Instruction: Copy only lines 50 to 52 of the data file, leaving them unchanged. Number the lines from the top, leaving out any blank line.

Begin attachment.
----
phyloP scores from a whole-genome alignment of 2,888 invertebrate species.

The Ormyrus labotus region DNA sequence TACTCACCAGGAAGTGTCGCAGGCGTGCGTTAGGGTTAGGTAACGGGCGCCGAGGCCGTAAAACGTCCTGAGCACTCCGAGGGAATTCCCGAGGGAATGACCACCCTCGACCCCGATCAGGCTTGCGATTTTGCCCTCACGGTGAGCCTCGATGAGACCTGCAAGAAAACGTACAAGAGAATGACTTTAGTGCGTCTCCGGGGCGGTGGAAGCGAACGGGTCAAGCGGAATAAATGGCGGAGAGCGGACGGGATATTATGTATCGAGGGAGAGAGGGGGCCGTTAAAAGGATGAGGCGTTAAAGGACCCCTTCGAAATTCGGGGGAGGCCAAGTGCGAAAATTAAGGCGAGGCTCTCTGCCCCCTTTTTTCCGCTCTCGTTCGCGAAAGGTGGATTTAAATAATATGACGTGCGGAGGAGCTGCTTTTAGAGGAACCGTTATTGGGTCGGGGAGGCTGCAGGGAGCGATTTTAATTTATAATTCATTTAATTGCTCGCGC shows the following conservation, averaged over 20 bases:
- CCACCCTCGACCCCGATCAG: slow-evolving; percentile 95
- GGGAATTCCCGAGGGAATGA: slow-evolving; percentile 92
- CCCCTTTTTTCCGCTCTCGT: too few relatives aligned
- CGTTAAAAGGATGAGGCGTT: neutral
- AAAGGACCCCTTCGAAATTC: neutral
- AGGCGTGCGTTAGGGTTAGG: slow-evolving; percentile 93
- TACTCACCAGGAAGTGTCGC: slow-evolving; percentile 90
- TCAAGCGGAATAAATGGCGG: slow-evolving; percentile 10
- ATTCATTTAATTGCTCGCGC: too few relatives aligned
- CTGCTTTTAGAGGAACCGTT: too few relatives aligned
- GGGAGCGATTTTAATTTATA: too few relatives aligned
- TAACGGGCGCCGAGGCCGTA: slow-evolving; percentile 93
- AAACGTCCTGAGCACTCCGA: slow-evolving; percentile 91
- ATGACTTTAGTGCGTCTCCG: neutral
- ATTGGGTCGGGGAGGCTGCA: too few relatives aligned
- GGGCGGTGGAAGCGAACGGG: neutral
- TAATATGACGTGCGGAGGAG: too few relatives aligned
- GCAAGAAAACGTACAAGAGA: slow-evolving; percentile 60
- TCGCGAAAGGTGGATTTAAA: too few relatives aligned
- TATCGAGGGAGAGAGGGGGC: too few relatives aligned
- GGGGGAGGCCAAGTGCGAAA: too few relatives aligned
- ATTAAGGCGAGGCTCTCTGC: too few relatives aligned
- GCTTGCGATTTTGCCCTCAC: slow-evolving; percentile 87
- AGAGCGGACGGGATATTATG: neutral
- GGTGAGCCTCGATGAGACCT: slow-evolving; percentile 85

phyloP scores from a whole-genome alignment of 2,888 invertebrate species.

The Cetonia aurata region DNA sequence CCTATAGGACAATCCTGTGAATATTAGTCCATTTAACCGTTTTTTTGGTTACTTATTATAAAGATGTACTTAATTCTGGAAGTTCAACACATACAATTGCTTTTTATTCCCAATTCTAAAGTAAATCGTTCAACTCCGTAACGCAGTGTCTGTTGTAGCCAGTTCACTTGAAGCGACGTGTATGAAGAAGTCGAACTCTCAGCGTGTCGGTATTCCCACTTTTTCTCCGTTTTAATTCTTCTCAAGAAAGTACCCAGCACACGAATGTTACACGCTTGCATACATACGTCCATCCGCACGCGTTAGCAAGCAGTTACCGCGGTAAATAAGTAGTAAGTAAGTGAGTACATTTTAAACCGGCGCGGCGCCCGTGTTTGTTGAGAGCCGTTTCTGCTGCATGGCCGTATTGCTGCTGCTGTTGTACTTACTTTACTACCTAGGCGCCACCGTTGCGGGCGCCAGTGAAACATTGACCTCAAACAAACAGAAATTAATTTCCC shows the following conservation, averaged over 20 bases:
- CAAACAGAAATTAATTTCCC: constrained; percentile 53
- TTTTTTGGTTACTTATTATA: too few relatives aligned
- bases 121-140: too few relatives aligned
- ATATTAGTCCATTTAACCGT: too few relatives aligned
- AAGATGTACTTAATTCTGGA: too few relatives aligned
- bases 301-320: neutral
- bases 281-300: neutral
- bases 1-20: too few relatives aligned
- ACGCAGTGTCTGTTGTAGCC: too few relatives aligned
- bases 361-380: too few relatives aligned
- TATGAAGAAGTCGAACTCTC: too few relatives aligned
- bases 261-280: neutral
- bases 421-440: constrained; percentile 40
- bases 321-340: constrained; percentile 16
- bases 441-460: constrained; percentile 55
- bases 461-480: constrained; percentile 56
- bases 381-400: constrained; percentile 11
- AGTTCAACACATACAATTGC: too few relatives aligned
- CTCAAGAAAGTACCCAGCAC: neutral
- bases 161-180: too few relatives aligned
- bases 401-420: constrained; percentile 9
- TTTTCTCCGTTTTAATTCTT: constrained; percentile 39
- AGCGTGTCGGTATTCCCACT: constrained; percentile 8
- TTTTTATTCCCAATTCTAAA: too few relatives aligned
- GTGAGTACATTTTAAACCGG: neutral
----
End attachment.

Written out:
- bases 401-420: constrained; percentile 9
- TTTTCTCCGTTTTAATTCTT: constrained; percentile 39
- AGCGTGTCGGTATTCCCACT: constrained; percentile 8